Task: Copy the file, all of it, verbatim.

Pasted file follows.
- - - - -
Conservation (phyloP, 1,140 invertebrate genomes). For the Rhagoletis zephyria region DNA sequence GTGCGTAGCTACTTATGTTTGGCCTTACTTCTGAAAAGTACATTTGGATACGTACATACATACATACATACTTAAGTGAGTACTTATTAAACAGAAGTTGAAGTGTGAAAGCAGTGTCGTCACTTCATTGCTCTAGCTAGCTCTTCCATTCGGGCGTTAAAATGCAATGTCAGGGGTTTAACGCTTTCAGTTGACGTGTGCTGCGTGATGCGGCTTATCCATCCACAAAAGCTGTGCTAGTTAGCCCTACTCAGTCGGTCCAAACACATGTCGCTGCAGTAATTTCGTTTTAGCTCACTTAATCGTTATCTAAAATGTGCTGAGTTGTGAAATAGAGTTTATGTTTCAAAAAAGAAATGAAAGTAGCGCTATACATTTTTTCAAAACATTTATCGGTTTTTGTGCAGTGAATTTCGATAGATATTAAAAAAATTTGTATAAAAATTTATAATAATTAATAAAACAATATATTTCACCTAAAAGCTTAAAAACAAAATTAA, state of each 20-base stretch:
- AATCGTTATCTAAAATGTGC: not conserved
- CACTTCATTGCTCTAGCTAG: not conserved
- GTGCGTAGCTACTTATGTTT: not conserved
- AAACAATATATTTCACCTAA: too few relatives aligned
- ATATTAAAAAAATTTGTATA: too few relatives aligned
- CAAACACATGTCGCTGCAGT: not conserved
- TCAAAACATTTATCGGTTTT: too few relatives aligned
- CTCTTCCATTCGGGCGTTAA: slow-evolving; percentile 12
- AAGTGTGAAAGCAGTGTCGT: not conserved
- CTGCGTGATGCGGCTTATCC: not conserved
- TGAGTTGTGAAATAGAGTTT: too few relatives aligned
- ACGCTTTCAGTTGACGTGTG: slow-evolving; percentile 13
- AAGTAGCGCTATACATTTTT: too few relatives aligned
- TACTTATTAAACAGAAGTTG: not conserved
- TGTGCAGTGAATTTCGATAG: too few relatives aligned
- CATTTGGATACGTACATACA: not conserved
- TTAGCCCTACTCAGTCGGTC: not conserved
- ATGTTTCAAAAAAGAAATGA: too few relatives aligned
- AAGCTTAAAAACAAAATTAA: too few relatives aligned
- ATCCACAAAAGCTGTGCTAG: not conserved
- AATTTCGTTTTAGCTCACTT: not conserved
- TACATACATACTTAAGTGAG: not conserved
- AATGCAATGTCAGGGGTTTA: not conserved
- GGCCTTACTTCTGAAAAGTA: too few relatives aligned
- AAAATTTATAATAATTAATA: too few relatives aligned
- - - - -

Conservation (phyloP, 1,140 invertebrate genomes). For the Rhagoletis zephyria region DNA sequence GTGCGTAGCTACTTATGTTTGGCCTTACTTCTGAAAAGTACATTTGGATACGTACATACATACATACATACTTAAGTGAGTACTTATTAAACAGAAGTTGAAGTGTGAAAGCAGTGTCGTCACTTCATTGCTCTAGCTAGCTCTTCCATTCGGGCGTTAAAATGCAATGTCAGGGGTTTAACGCTTTCAGTTGACGTGTGCTGCGTGATGCGGCTTATCCATCCACAAAAGCTGTGCTAGTTAGCCCTACTCAGTCGGTCCAAACACATGTCGCTGCAGTAATTTCGTTTTAGCTCACTTAATCGTTATCTAAAATGTGCTGAGTTGTGAAATAGAGTTTATGTTTCAAAAAAGAAATGAAAGTAGCGCTATACATTTTTTCAAAACATTTATCGGTTTTTGTGCAGTGAATTTCGATAGATATTAAAAAAATTTGTATAAAAATTTATAATAATTAATAAAACAATATATTTCACCTAAAAGCTTAAAAACAAAATTAA, state of each 20-base stretch:
- AATCGTTATCTAAAATGTGC: not conserved
- CACTTCATTGCTCTAGCTAG: not conserved
- GTGCGTAGCTACTTATGTTT: not conserved
- AAACAATATATTTCACCTAA: too few relatives aligned
- ATATTAAAAAAATTTGTATA: too few relatives aligned
- CAAACACATGTCGCTGCAGT: not conserved
- TCAAAACATTTATCGGTTTT: too few relatives aligned
- CTCTTCCATTCGGGCGTTAA: slow-evolving; percentile 12
- AAGTGTGAAAGCAGTGTCGT: not conserved
- CTGCGTGATGCGGCTTATCC: not conserved
- TGAGTTGTGAAATAGAGTTT: too few relatives aligned
- ACGCTTTCAGTTGACGTGTG: slow-evolving; percentile 13
- AAGTAGCGCTATACATTTTT: too few relatives aligned
- TACTTATTAAACAGAAGTTG: not conserved
- TGTGCAGTGAATTTCGATAG: too few relatives aligned
- CATTTGGATACGTACATACA: not conserved
- TTAGCCCTACTCAGTCGGTC: not conserved
- ATGTTTCAAAAAAGAAATGA: too few relatives aligned
- AAGCTTAAAAACAAAATTAA: too few relatives aligned
- ATCCACAAAAGCTGTGCTAG: not conserved
- AATTTCGTTTTAGCTCACTT: not conserved
- TACATACATACTTAAGTGAG: not conserved
- AATGCAATGTCAGGGGTTTA: not conserved
- GGCCTTACTTCTGAAAAGTA: too few relatives aligned
- AAAATTTATAATAATTAATA: too few relatives aligned